As such, community evoked in the marketplace is an intoxicatingly persuasive facade claiming a universalising single public and unifying discourse that only exists in the imagination. Some notions of community within cities have been used to define selves against others and implement social controls—and so have served more as a barrier than as a facilitator of social change. Cultural consumption in cities has made them spaces in which conceptions of community are commodified and the promises of smart city rhetoric serve to add value and mark status through the proposed neighbourhood. Through the thematic uses of safety, health, equity and productivity, simplified conceptions of “community” necessarily exclude difficult questions of race, poverty and disenfranchisement in favour of consensus values which help enable development.

Planning processes which situate proposals as common sense, and in opposition to development failures and shortcomings of the past, may in reality act outside of those lessons. Smart city rhetoric can use conceptions of community to give legitimacy to the claims that these methodologies make about the outcomes of their particular brand of urban development. Something new and innovative is proposed, while simultaneously positioning plans, no matter how vaguely described, as an established best practice. In effect, it is an attempt to create a new, replicable, economically viable process that hinges on the false promises of objective and apolitically positioned urban data.

Sidewalk Labs sought legitimacy through gestures toward “community” and their partnership with Waterfront Toronto, while using the rhetoric of “smartness” to perpetuate the myths of urban efficiency, optimisation and the objectivity of big data for informing local decision making. The emerging discourse of smart cities positions itself as a new development logic which capitalises on the prospect of technological innovation and data collection. It uses participatory processes and notions of community to legitimate itself in public and political realms as well as to depoliticise and diminish disagreements with the proposals being made.

The emerging smart city discourse borrows from the rhetoric of community participation, sustainability and innovation, and offers an uncritical stance toward urban development while insidiously implying social cohesion. Smart cities have the potential to make urban decision-making more democratic and representative, but uncritically labelling such development as community-oriented or sustainable obfuscates how such projects are prioritising economic growth and competitiveness in the global knowledge economy rather than the progressive goals that they purport to seek.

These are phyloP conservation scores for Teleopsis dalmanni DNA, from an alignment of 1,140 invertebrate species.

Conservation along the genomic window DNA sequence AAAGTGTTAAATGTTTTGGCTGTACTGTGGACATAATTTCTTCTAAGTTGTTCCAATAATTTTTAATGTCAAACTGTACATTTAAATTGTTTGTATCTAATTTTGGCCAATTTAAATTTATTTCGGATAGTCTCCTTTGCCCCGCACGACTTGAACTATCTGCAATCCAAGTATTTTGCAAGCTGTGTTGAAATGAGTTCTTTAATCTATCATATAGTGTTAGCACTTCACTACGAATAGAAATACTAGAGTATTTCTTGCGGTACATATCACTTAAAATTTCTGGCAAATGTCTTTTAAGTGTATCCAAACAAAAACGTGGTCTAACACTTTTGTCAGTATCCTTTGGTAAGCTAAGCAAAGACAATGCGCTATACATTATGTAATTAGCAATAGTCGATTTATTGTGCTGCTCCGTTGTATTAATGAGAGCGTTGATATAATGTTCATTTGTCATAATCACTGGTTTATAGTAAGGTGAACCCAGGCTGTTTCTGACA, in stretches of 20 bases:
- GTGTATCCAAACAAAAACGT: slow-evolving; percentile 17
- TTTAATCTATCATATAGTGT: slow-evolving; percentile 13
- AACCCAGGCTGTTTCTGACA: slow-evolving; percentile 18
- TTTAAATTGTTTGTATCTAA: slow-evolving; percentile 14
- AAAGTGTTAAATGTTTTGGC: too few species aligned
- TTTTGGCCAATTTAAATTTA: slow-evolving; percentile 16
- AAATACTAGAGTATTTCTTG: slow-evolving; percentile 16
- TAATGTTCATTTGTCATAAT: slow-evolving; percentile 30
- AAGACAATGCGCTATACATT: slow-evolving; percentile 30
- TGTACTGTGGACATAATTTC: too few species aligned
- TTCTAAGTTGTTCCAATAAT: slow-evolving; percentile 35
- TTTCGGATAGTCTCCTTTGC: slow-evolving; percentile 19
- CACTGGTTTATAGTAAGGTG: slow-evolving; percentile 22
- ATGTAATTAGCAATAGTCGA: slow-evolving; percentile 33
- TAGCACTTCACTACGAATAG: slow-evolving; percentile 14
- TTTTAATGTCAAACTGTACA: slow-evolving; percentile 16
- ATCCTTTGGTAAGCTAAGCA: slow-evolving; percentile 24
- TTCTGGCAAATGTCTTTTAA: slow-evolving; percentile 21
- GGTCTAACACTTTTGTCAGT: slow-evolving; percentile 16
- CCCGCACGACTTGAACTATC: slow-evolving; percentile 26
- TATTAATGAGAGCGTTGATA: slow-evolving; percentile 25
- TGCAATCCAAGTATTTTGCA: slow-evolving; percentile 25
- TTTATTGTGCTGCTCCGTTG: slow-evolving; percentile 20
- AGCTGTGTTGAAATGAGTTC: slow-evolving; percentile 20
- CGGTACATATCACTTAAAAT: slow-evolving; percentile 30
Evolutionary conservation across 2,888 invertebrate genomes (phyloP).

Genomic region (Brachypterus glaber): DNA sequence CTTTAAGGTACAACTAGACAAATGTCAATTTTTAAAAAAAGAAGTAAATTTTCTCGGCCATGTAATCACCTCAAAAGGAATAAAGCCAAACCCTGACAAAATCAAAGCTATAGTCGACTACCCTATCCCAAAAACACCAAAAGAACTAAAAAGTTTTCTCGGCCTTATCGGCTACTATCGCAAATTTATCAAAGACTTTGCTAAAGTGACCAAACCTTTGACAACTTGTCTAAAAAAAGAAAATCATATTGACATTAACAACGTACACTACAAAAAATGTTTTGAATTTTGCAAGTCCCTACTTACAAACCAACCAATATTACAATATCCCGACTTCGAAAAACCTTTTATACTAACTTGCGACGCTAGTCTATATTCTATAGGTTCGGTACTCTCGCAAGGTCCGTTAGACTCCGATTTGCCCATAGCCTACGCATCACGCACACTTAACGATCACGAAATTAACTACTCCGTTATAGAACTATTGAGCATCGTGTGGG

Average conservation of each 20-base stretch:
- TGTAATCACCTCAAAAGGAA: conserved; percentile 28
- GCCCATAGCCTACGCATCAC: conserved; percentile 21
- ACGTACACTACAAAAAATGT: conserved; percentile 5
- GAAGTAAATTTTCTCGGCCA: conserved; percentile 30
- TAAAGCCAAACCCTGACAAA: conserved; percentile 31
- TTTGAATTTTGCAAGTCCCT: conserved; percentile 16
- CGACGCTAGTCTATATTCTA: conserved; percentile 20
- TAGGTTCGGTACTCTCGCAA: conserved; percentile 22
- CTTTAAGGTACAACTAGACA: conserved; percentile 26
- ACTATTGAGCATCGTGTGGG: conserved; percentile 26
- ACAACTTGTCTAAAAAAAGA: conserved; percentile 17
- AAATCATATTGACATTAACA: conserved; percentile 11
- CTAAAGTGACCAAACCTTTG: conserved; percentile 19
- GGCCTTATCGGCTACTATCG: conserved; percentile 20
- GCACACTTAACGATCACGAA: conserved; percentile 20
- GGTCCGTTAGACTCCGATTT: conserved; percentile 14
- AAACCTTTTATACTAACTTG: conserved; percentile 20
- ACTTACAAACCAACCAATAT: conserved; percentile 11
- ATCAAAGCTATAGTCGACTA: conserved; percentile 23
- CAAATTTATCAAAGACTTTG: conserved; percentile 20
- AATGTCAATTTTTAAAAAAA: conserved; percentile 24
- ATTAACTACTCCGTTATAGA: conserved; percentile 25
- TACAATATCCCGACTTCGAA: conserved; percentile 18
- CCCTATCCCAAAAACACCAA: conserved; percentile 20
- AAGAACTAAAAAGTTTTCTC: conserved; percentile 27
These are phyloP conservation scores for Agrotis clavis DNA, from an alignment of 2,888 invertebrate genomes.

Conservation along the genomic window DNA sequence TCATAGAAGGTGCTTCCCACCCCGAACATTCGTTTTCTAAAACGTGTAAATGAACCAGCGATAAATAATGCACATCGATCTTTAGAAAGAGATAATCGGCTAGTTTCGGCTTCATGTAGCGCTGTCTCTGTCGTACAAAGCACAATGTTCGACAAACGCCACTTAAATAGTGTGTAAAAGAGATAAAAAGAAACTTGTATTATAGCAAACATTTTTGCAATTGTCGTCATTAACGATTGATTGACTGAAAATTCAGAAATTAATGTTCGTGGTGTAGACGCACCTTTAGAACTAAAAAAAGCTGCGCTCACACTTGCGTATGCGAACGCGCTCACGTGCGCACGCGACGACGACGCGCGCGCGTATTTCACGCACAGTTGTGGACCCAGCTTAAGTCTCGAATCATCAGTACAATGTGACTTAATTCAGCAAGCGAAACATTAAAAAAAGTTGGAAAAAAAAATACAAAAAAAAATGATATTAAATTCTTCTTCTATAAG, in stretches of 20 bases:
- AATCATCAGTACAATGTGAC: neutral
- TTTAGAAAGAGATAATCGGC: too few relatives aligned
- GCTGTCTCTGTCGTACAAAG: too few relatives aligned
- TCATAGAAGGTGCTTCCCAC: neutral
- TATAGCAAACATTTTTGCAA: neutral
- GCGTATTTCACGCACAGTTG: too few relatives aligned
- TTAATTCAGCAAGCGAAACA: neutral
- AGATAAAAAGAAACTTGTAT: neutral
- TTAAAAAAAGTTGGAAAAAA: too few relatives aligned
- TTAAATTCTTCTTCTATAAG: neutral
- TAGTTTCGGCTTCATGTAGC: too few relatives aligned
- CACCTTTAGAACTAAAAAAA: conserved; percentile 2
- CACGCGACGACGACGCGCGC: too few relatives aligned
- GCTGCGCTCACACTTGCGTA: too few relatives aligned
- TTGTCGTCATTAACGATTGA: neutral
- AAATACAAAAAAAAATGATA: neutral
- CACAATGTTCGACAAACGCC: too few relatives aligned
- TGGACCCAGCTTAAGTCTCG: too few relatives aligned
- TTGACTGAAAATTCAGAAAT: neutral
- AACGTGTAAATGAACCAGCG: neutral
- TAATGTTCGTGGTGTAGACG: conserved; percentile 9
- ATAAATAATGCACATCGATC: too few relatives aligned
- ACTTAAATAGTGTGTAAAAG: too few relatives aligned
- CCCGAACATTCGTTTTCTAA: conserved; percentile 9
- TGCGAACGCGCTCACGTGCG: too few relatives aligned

We must be wary of how the generators of smart city discourse and development logic are explicitly and implicitly constructing an amorphous conception of community that necessarily restricts the possibilities for developing more inclusive and equitable cities. The process for determining what should be built must be honestly accessible, transparent and responsive—not just marketed as such.

About the author

Spencer Wicks

Spencer is a recent graduate of LSE’s MSc Regional and Urban Planning Studies programme during which he explored participatory planning, real estate development marketing and urban data governance. His research into these areas, which was awarded the Joint Prize for Best Dissertation, was informed in part by his time interning with the communications team at Waterfront Toronto. Spencer is currently working on an online mapping platform that seeks to incentivise the development of more laneway housing in Toronto.

Posted In: Planning for Justice